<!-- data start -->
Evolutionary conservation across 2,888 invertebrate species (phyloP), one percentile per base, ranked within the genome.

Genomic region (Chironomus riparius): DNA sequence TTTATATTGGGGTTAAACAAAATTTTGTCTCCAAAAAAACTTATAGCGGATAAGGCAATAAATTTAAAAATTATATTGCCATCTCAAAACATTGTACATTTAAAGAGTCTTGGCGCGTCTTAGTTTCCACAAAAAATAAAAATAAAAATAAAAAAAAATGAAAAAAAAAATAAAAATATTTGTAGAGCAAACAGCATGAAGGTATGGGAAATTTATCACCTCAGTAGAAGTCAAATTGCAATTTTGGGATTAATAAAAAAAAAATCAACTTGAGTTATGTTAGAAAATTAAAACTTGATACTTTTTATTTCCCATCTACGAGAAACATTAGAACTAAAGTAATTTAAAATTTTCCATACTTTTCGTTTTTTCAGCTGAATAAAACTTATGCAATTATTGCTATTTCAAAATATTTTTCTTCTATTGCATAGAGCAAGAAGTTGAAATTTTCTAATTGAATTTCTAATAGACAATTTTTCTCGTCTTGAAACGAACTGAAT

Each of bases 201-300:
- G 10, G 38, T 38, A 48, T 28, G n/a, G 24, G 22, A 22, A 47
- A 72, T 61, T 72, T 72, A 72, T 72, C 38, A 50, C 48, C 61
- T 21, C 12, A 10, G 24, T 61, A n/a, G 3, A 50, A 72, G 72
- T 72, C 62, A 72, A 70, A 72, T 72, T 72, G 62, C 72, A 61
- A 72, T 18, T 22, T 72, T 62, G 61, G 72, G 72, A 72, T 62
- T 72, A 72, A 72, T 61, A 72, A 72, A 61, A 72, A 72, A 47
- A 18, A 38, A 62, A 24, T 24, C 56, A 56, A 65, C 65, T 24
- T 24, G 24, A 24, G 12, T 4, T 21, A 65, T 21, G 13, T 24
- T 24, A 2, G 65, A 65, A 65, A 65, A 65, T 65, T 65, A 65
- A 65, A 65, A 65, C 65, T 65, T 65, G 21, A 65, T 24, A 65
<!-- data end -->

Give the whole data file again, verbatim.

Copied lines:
Evolutionary conservation across 2,888 invertebrate species (phyloP), one percentile per base, ranked within the genome.

Genomic region (Chironomus riparius): DNA sequence TTTATATTGGGGTTAAACAAAATTTTGTCTCCAAAAAAACTTATAGCGGATAAGGCAATAAATTTAAAAATTATATTGCCATCTCAAAACATTGTACATTTAAAGAGTCTTGGCGCGTCTTAGTTTCCACAAAAAATAAAAATAAAAATAAAAAAAAATGAAAAAAAAAATAAAAATATTTGTAGAGCAAACAGCATGAAGGTATGGGAAATTTATCACCTCAGTAGAAGTCAAATTGCAATTTTGGGATTAATAAAAAAAAAATCAACTTGAGTTATGTTAGAAAATTAAAACTTGATACTTTTTATTTCCCATCTACGAGAAACATTAGAACTAAAGTAATTTAAAATTTTCCATACTTTTCGTTTTTTCAGCTGAATAAAACTTATGCAATTATTGCTATTTCAAAATATTTTTCTTCTATTGCATAGAGCAAGAAGTTGAAATTTTCTAATTGAATTTCTAATAGACAATTTTTCTCGTCTTGAAACGAACTGAAT

Each of bases 201-300:
- G 10, G 38, T 38, A 48, T 28, G n/a, G 24, G 22, A 22, A 47
- A 72, T 61, T 72, T 72, A 72, T 72, C 38, A 50, C 48, C 61
- T 21, C 12, A 10, G 24, T 61, A n/a, G 3, A 50, A 72, G 72
- T 72, C 62, A 72, A 70, A 72, T 72, T 72, G 62, C 72, A 61
- A 72, T 18, T 22, T 72, T 62, G 61, G 72, G 72, A 72, T 62
- T 72, A 72, A 72, T 61, A 72, A 72, A 61, A 72, A 72, A 47
- A 18, A 38, A 62, A 24, T 24, C 56, A 56, A 65, C 65, T 24
- T 24, G 24, A 24, G 12, T 4, T 21, A 65, T 21, G 13, T 24
- T 24, A 2, G 65, A 65, A 65, A 65, A 65, T 65, T 65, A 65
- A 65, A 65, A 65, C 65, T 65, T 65, G 21, A 65, T 24, A 65